Friday, July 31, 2015

A South Gujarat tribal youth uses RTI, ensures his remote village gets good road, power, education, transport

A tribal village in Dediyapada
By Pankti Jog*
Bharsingh Vasava, a tribal youth from the backward Narmada district, is proving to be a tough fighter against bureaucratic inertia. And, the tool he has been using is the Right to Information (RTI) Act, 2005, amidst heavy odds. Belonging to South Gujarat's tribal village Samor, 40 km from Dediyapada town of South Gujarat, the place where he lives was devoid of regular transport. Even today it is devoid of mobile or telephone connectivity.
However, all this did not prevent Bharsingh from using RTI to make government accountable. A tribal farmer, he has a small piece of land that he got from his father. He has been using RTI despite the fact that, due to non-availability of educational facilities in his or nearby the village, he could not continue his education beyond seventh standard.
“I see many problems in my village. We hardly get benefit of any government programmes. Being the last village of Dediyapada taluka, the government officers have not paid much attention to us. But when I came to know about RTI Act, I tried it to seek information regarding the bus service, its irregularity, action taken by government, the rules, etc.", he says.
"Even before I was given any information on the basis of the RTI application, the driver and the conductor of the bus coming to my village were transferred to a different route. After this, the bus services improved by 80%, if not completely”, he states.
In the year 2010 Samor got a concrete road. However, Bharsingh observed that the material used was of poor quality. This was brought to the notice of the taluka development officer (TDO) but this was of no use. In the next rainy season, the road got washed away.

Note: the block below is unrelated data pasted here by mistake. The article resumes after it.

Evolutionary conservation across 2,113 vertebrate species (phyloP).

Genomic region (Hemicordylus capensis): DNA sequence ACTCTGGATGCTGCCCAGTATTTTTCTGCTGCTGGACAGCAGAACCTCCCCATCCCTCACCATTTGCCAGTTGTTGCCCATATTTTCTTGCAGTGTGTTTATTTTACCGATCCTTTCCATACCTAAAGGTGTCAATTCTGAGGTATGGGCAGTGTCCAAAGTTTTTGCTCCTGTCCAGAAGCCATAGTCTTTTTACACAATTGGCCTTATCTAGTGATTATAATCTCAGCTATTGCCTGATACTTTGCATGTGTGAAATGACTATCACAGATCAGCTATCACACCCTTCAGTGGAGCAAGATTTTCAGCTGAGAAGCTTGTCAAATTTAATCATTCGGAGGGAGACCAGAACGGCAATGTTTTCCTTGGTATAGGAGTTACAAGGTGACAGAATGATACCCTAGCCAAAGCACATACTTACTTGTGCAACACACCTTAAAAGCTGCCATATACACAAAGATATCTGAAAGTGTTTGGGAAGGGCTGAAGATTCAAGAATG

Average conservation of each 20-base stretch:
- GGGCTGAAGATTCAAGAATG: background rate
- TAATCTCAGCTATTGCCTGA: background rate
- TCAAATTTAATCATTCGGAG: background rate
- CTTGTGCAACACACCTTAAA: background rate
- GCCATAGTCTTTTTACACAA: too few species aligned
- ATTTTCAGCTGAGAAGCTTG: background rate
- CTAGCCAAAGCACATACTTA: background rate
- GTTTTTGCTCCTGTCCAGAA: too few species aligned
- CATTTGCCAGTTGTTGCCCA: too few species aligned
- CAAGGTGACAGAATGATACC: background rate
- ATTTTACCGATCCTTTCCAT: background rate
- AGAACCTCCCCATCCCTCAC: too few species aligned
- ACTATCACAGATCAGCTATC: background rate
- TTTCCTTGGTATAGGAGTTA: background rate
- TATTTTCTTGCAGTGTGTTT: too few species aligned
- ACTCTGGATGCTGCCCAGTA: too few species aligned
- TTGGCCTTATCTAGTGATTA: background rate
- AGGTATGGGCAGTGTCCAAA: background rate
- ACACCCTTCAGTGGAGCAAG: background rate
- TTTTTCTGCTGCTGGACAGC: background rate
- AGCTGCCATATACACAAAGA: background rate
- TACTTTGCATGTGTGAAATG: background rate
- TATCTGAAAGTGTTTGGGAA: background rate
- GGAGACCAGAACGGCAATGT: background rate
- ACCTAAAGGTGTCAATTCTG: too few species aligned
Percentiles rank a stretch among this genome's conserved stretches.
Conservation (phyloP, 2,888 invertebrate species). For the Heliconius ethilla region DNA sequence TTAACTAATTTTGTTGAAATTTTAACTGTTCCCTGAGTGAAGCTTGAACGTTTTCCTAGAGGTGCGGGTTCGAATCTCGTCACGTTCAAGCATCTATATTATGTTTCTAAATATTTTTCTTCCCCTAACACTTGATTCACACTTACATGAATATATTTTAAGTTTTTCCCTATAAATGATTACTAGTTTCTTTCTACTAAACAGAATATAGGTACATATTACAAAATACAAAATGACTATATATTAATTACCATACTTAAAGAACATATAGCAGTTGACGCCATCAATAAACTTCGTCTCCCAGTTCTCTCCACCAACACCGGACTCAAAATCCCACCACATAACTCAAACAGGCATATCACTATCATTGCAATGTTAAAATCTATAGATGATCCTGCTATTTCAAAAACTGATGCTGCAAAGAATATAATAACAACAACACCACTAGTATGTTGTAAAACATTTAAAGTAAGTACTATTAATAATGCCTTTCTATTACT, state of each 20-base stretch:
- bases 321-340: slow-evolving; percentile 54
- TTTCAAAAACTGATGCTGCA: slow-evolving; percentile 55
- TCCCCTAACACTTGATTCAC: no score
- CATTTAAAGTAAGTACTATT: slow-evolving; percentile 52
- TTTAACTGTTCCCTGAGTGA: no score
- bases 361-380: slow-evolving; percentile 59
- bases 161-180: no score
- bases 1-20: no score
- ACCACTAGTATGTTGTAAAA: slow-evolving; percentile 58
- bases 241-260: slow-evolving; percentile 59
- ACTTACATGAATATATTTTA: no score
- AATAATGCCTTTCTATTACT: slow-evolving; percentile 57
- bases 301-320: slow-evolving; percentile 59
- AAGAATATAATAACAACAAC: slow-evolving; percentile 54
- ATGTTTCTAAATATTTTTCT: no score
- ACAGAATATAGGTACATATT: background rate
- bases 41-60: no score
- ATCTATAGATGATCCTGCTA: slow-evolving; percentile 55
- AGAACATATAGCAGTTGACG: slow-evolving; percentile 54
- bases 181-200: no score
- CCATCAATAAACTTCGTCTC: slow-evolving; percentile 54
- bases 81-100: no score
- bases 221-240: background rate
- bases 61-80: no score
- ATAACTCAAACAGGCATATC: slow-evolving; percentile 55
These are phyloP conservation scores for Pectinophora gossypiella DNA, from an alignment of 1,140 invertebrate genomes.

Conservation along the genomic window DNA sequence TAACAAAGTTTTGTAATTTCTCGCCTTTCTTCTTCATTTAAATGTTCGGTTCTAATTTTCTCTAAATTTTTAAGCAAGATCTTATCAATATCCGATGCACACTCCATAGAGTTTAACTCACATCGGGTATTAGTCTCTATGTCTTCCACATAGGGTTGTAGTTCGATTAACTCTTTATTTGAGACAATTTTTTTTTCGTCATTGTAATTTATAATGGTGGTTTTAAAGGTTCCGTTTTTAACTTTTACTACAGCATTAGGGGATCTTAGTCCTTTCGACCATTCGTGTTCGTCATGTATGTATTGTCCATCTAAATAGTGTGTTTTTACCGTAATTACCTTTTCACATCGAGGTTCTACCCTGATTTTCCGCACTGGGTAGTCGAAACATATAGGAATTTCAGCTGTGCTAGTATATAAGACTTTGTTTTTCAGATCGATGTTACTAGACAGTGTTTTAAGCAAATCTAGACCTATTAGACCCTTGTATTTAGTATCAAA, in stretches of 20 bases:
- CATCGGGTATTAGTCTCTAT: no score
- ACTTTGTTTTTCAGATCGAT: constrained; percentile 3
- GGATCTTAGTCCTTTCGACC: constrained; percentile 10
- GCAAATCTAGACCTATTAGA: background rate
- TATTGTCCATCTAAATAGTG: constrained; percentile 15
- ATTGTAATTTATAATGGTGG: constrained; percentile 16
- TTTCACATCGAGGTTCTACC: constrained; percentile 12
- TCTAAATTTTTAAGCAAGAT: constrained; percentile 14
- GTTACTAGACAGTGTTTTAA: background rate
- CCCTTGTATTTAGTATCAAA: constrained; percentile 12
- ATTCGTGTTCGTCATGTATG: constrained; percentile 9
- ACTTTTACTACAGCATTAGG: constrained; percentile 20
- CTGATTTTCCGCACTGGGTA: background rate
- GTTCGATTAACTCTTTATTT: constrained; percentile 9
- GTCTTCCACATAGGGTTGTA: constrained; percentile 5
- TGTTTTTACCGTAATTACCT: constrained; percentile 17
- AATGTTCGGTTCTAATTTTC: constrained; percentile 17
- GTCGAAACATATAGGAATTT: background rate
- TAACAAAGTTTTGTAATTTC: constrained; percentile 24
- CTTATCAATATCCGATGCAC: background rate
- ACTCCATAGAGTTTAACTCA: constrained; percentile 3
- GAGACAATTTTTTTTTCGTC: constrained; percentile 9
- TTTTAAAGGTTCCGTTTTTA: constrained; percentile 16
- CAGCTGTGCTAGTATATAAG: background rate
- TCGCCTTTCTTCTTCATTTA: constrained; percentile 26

This made Bharsingh seek, under RTI, details of tender, the materials used in the road, the inspection report by the engineer, and details about who supervised the work. He got information, which was contradictory to the ground realities, revealing bad quality of construction.
This made Bharsingh to complain with the State Vigilance Commissioner, who ordered an inquiry. Following the inquiry, action was taken against the contractor, whose license was suspended for a year.
Samor village had electricity, but it was not extended to the nearby tribal halmet, or falia, where he lived. The issue was brought before the Gram Sabha many a time, yet there was no progress. Bharsingh filed RTI to know what actions were taken against the demand that falia dwellers had been raising. As no information was given, he approached the Gujarat Information Commission to a file complaint, after which a Gujarat government engineer was forced to apologise and provide power to the 217 families of the falia immediately.
In 2013, 11 checkdams were sanctioned in Dediyapada on the river for recharging groundwater. Five of these were made in 2013-14. However, Bharsingh found that low quality material had been used. Tender documents talked about putting sand and concrete, but only small and medium sized pebbles were used for constructing the checkdams.
The checkdams got washed away during the same year. This made Bharsingh use RTI, and on crosschecking once again, he found misappropriation. He simultaneously filed a complaint in the chief minister's online grievance redressal forum. Result: No contractor now wants to fill up tenders for rest for the check dams, as they fear that these might be strictly checked.
Teachers would be very irregular in reaching the village as well in the nearby villages. Whenever the sarpanch or other villagers would seek to know why, they would reply that they had to go to attend meetings at Dediyapada. Bharsingh filed RTI to seek information about their attendance, including on which the days and in which meetings the teachers had gone. “I was not given information, however teachers now come regularly”, he says.
Bharsingh, who is a regular caller on the Mahiti Adhikar Gujarat Pahel's (MAGP's) RTI helpline, learnt of the RTI through a Doordarshan programme. Currently, he is a torchbearer for ensuring good governance in his village and the falia. The helpline gets from 1300 to 1500 calls per month, and above 60% of these calls are from the rural areas. This suggests that villagers are keen to seek information about government functioning.
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*With Mahiti Adhikar Gujarat Pahel, Ahmedabad

3 comments:

shailesh gandhi said...

My salute and compliments to MAGP and Bharsingh on this fantasic achievement.

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